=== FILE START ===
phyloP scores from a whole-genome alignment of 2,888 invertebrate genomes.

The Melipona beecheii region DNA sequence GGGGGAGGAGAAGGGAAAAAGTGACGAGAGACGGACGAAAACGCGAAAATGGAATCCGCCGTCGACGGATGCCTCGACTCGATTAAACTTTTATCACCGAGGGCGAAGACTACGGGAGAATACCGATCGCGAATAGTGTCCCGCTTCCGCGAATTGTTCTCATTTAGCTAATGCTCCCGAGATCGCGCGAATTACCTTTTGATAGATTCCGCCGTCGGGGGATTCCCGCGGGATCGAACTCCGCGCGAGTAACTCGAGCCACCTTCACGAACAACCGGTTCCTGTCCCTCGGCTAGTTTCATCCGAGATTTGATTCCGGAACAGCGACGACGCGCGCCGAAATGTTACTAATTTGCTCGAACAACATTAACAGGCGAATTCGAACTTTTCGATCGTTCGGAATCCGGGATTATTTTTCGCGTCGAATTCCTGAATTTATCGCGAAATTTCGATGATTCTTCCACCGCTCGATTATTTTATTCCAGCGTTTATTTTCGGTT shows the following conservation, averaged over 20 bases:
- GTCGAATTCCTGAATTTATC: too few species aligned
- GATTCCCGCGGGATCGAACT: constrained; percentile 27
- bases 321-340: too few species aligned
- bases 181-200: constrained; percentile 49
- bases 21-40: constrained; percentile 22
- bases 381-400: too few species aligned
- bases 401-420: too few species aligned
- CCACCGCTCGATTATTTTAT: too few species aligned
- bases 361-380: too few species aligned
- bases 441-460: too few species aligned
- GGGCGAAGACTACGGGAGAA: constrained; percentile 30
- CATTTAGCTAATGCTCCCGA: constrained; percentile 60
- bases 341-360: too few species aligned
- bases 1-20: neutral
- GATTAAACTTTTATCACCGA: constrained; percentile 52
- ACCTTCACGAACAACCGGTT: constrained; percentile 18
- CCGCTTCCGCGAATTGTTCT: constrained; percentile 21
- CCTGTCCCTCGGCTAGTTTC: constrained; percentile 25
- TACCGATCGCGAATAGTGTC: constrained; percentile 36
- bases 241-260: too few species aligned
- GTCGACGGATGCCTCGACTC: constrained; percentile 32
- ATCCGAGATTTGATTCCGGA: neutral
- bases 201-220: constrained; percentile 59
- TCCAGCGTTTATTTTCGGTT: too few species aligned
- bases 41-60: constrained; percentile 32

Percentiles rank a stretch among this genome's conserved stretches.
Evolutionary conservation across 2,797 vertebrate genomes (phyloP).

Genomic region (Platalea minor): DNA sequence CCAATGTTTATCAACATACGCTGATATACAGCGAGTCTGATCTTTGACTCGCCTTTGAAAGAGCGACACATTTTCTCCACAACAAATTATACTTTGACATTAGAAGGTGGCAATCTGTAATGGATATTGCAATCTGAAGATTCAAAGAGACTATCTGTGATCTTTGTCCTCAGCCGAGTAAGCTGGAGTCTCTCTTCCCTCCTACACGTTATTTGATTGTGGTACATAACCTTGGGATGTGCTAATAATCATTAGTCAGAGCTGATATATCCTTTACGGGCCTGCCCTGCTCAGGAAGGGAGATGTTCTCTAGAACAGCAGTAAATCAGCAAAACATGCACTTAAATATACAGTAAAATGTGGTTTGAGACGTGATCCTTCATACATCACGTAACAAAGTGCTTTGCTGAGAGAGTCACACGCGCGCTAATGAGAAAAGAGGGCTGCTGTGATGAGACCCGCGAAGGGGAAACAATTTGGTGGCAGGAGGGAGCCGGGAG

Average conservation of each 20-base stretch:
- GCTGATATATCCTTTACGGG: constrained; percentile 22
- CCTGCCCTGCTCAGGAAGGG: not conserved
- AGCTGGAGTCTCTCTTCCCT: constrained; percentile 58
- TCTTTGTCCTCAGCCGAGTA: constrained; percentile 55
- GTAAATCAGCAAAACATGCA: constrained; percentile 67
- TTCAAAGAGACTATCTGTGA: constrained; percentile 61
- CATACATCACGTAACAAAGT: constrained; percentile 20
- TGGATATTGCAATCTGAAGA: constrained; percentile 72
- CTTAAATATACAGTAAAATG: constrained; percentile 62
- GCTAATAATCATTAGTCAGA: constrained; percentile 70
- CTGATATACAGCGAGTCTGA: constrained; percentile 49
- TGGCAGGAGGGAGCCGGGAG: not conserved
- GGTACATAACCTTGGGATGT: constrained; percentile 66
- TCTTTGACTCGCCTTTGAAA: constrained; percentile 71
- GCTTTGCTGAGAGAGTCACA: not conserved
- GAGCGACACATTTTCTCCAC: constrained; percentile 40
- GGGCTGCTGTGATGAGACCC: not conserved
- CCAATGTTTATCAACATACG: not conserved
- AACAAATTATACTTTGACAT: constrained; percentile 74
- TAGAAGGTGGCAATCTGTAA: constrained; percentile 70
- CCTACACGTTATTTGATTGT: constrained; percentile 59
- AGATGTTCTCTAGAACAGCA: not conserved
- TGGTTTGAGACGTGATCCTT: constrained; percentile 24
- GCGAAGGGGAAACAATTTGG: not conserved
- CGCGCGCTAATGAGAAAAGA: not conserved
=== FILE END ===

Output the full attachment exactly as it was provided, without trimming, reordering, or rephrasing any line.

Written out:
phyloP scores from a whole-genome alignment of 2,888 invertebrate genomes.

The Melipona beecheii region DNA sequence GGGGGAGGAGAAGGGAAAAAGTGACGAGAGACGGACGAAAACGCGAAAATGGAATCCGCCGTCGACGGATGCCTCGACTCGATTAAACTTTTATCACCGAGGGCGAAGACTACGGGAGAATACCGATCGCGAATAGTGTCCCGCTTCCGCGAATTGTTCTCATTTAGCTAATGCTCCCGAGATCGCGCGAATTACCTTTTGATAGATTCCGCCGTCGGGGGATTCCCGCGGGATCGAACTCCGCGCGAGTAACTCGAGCCACCTTCACGAACAACCGGTTCCTGTCCCTCGGCTAGTTTCATCCGAGATTTGATTCCGGAACAGCGACGACGCGCGCCGAAATGTTACTAATTTGCTCGAACAACATTAACAGGCGAATTCGAACTTTTCGATCGTTCGGAATCCGGGATTATTTTTCGCGTCGAATTCCTGAATTTATCGCGAAATTTCGATGATTCTTCCACCGCTCGATTATTTTATTCCAGCGTTTATTTTCGGTT shows the following conservation, averaged over 20 bases:
- GTCGAATTCCTGAATTTATC: too few species aligned
- GATTCCCGCGGGATCGAACT: constrained; percentile 27
- bases 321-340: too few species aligned
- bases 181-200: constrained; percentile 49
- bases 21-40: constrained; percentile 22
- bases 381-400: too few species aligned
- bases 401-420: too few species aligned
- CCACCGCTCGATTATTTTAT: too few species aligned
- bases 361-380: too few species aligned
- bases 441-460: too few species aligned
- GGGCGAAGACTACGGGAGAA: constrained; percentile 30
- CATTTAGCTAATGCTCCCGA: constrained; percentile 60
- bases 341-360: too few species aligned
- bases 1-20: neutral
- GATTAAACTTTTATCACCGA: constrained; percentile 52
- ACCTTCACGAACAACCGGTT: constrained; percentile 18
- CCGCTTCCGCGAATTGTTCT: constrained; percentile 21
- CCTGTCCCTCGGCTAGTTTC: constrained; percentile 25
- TACCGATCGCGAATAGTGTC: constrained; percentile 36
- bases 241-260: too few species aligned
- GTCGACGGATGCCTCGACTC: constrained; percentile 32
- ATCCGAGATTTGATTCCGGA: neutral
- bases 201-220: constrained; percentile 59
- TCCAGCGTTTATTTTCGGTT: too few species aligned
- bases 41-60: constrained; percentile 32

Percentiles rank a stretch among this genome's conserved stretches.
Evolutionary conservation across 2,797 vertebrate genomes (phyloP).

Genomic region (Platalea minor): DNA sequence CCAATGTTTATCAACATACGCTGATATACAGCGAGTCTGATCTTTGACTCGCCTTTGAAAGAGCGACACATTTTCTCCACAACAAATTATACTTTGACATTAGAAGGTGGCAATCTGTAATGGATATTGCAATCTGAAGATTCAAAGAGACTATCTGTGATCTTTGTCCTCAGCCGAGTAAGCTGGAGTCTCTCTTCCCTCCTACACGTTATTTGATTGTGGTACATAACCTTGGGATGTGCTAATAATCATTAGTCAGAGCTGATATATCCTTTACGGGCCTGCCCTGCTCAGGAAGGGAGATGTTCTCTAGAACAGCAGTAAATCAGCAAAACATGCACTTAAATATACAGTAAAATGTGGTTTGAGACGTGATCCTTCATACATCACGTAACAAAGTGCTTTGCTGAGAGAGTCACACGCGCGCTAATGAGAAAAGAGGGCTGCTGTGATGAGACCCGCGAAGGGGAAACAATTTGGTGGCAGGAGGGAGCCGGGAG

Average conservation of each 20-base stretch:
- GCTGATATATCCTTTACGGG: constrained; percentile 22
- CCTGCCCTGCTCAGGAAGGG: not conserved
- AGCTGGAGTCTCTCTTCCCT: constrained; percentile 58
- TCTTTGTCCTCAGCCGAGTA: constrained; percentile 55
- GTAAATCAGCAAAACATGCA: constrained; percentile 67
- TTCAAAGAGACTATCTGTGA: constrained; percentile 61
- CATACATCACGTAACAAAGT: constrained; percentile 20
- TGGATATTGCAATCTGAAGA: constrained; percentile 72
- CTTAAATATACAGTAAAATG: constrained; percentile 62
- GCTAATAATCATTAGTCAGA: constrained; percentile 70
- CTGATATACAGCGAGTCTGA: constrained; percentile 49
- TGGCAGGAGGGAGCCGGGAG: not conserved
- GGTACATAACCTTGGGATGT: constrained; percentile 66
- TCTTTGACTCGCCTTTGAAA: constrained; percentile 71
- GCTTTGCTGAGAGAGTCACA: not conserved
- GAGCGACACATTTTCTCCAC: constrained; percentile 40
- GGGCTGCTGTGATGAGACCC: not conserved
- CCAATGTTTATCAACATACG: not conserved
- AACAAATTATACTTTGACAT: constrained; percentile 74
- TAGAAGGTGGCAATCTGTAA: constrained; percentile 70
- CCTACACGTTATTTGATTGT: constrained; percentile 59
- AGATGTTCTCTAGAACAGCA: not conserved
- TGGTTTGAGACGTGATCCTT: constrained; percentile 24
- GCGAAGGGGAAACAATTTGG: not conserved
- CGCGCGCTAATGAGAAAAGA: not conserved